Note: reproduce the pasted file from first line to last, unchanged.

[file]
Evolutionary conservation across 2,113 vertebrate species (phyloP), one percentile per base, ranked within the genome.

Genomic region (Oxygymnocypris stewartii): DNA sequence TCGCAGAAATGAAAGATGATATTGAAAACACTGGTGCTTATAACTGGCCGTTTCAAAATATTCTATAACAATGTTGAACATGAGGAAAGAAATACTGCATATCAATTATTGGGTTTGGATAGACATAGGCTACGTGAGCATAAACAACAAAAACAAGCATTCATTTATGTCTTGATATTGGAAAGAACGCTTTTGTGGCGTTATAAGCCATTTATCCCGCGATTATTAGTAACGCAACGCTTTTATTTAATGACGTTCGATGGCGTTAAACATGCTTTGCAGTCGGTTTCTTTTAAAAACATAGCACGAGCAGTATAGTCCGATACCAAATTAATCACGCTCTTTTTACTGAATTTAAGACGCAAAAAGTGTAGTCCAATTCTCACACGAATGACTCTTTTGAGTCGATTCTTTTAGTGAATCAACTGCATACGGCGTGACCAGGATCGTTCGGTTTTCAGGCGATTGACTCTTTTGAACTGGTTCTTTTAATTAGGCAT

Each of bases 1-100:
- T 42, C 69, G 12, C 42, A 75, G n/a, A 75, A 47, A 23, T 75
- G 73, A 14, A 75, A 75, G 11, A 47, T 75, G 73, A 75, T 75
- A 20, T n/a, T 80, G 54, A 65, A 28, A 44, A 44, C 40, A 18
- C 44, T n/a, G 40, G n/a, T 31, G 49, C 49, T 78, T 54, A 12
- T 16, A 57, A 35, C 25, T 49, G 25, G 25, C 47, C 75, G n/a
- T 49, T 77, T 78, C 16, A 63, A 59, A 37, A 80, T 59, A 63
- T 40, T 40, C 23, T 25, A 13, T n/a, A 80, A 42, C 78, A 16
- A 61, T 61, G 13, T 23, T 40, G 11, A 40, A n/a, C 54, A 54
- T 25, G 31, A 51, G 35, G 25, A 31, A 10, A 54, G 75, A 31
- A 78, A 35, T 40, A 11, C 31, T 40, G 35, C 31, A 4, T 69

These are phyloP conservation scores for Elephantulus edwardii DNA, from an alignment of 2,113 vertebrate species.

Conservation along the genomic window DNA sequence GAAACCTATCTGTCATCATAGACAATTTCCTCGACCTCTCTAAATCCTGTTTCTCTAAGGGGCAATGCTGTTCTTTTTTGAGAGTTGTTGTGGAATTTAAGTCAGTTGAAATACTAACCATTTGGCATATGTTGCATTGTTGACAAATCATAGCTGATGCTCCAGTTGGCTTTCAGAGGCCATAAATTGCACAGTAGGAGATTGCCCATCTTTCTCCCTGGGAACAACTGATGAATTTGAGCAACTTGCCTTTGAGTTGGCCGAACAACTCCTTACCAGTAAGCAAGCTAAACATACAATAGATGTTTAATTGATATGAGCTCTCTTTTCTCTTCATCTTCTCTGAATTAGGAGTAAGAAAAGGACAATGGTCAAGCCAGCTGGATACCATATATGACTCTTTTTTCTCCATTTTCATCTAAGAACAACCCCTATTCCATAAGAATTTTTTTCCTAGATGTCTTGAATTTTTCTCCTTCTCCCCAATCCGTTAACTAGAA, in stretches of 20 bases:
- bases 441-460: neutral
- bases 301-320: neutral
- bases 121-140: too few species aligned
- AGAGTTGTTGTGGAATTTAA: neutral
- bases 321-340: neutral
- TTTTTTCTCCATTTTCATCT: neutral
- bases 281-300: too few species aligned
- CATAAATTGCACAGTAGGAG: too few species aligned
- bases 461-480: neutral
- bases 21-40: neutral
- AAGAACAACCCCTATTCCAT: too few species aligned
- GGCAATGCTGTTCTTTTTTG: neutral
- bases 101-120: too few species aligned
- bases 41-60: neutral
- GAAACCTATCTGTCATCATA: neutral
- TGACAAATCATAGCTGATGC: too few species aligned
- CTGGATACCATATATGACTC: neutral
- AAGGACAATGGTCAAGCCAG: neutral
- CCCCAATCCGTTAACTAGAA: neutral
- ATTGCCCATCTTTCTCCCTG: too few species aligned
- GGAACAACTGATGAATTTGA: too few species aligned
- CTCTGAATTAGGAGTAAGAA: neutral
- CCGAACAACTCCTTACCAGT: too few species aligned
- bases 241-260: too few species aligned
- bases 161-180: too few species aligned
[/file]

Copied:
Evolutionary conservation across 2,113 vertebrate species (phyloP), one percentile per base, ranked within the genome.

Genomic region (Oxygymnocypris stewartii): DNA sequence TCGCAGAAATGAAAGATGATATTGAAAACACTGGTGCTTATAACTGGCCGTTTCAAAATATTCTATAACAATGTTGAACATGAGGAAAGAAATACTGCATATCAATTATTGGGTTTGGATAGACATAGGCTACGTGAGCATAAACAACAAAAACAAGCATTCATTTATGTCTTGATATTGGAAAGAACGCTTTTGTGGCGTTATAAGCCATTTATCCCGCGATTATTAGTAACGCAACGCTTTTATTTAATGACGTTCGATGGCGTTAAACATGCTTTGCAGTCGGTTTCTTTTAAAAACATAGCACGAGCAGTATAGTCCGATACCAAATTAATCACGCTCTTTTTACTGAATTTAAGACGCAAAAAGTGTAGTCCAATTCTCACACGAATGACTCTTTTGAGTCGATTCTTTTAGTGAATCAACTGCATACGGCGTGACCAGGATCGTTCGGTTTTCAGGCGATTGACTCTTTTGAACTGGTTCTTTTAATTAGGCAT

Each of bases 1-100:
- T 42, C 69, G 12, C 42, A 75, G n/a, A 75, A 47, A 23, T 75
- G 73, A 14, A 75, A 75, G 11, A 47, T 75, G 73, A 75, T 75
- A 20, T n/a, T 80, G 54, A 65, A 28, A 44, A 44, C 40, A 18
- C 44, T n/a, G 40, G n/a, T 31, G 49, C 49, T 78, T 54, A 12
- T 16, A 57, A 35, C 25, T 49, G 25, G 25, C 47, C 75, G n/a
- T 49, T 77, T 78, C 16, A 63, A 59, A 37, A 80, T 59, A 63
- T 40, T 40, C 23, T 25, A 13, T n/a, A 80, A 42, C 78, A 16
- A 61, T 61, G 13, T 23, T 40, G 11, A 40, A n/a, C 54, A 54
- T 25, G 31, A 51, G 35, G 25, A 31, A 10, A 54, G 75, A 31
- A 78, A 35, T 40, A 11, C 31, T 40, G 35, C 31, A 4, T 69

These are phyloP conservation scores for Elephantulus edwardii DNA, from an alignment of 2,113 vertebrate species.

Conservation along the genomic window DNA sequence GAAACCTATCTGTCATCATAGACAATTTCCTCGACCTCTCTAAATCCTGTTTCTCTAAGGGGCAATGCTGTTCTTTTTTGAGAGTTGTTGTGGAATTTAAGTCAGTTGAAATACTAACCATTTGGCATATGTTGCATTGTTGACAAATCATAGCTGATGCTCCAGTTGGCTTTCAGAGGCCATAAATTGCACAGTAGGAGATTGCCCATCTTTCTCCCTGGGAACAACTGATGAATTTGAGCAACTTGCCTTTGAGTTGGCCGAACAACTCCTTACCAGTAAGCAAGCTAAACATACAATAGATGTTTAATTGATATGAGCTCTCTTTTCTCTTCATCTTCTCTGAATTAGGAGTAAGAAAAGGACAATGGTCAAGCCAGCTGGATACCATATATGACTCTTTTTTCTCCATTTTCATCTAAGAACAACCCCTATTCCATAAGAATTTTTTTCCTAGATGTCTTGAATTTTTCTCCTTCTCCCCAATCCGTTAACTAGAA, in stretches of 20 bases:
- bases 441-460: neutral
- bases 301-320: neutral
- bases 121-140: too few species aligned
- AGAGTTGTTGTGGAATTTAA: neutral
- bases 321-340: neutral
- TTTTTTCTCCATTTTCATCT: neutral
- bases 281-300: too few species aligned
- CATAAATTGCACAGTAGGAG: too few species aligned
- bases 461-480: neutral
- bases 21-40: neutral
- AAGAACAACCCCTATTCCAT: too few species aligned
- GGCAATGCTGTTCTTTTTTG: neutral
- bases 101-120: too few species aligned
- bases 41-60: neutral
- GAAACCTATCTGTCATCATA: neutral
- TGACAAATCATAGCTGATGC: too few species aligned
- CTGGATACCATATATGACTC: neutral
- AAGGACAATGGTCAAGCCAG: neutral
- CCCCAATCCGTTAACTAGAA: neutral
- ATTGCCCATCTTTCTCCCTG: too few species aligned
- GGAACAACTGATGAATTTGA: too few species aligned
- CTCTGAATTAGGAGTAAGAA: neutral
- CCGAACAACTCCTTACCAGT: too few species aligned
- bases 241-260: too few species aligned
- bases 161-180: too few species aligned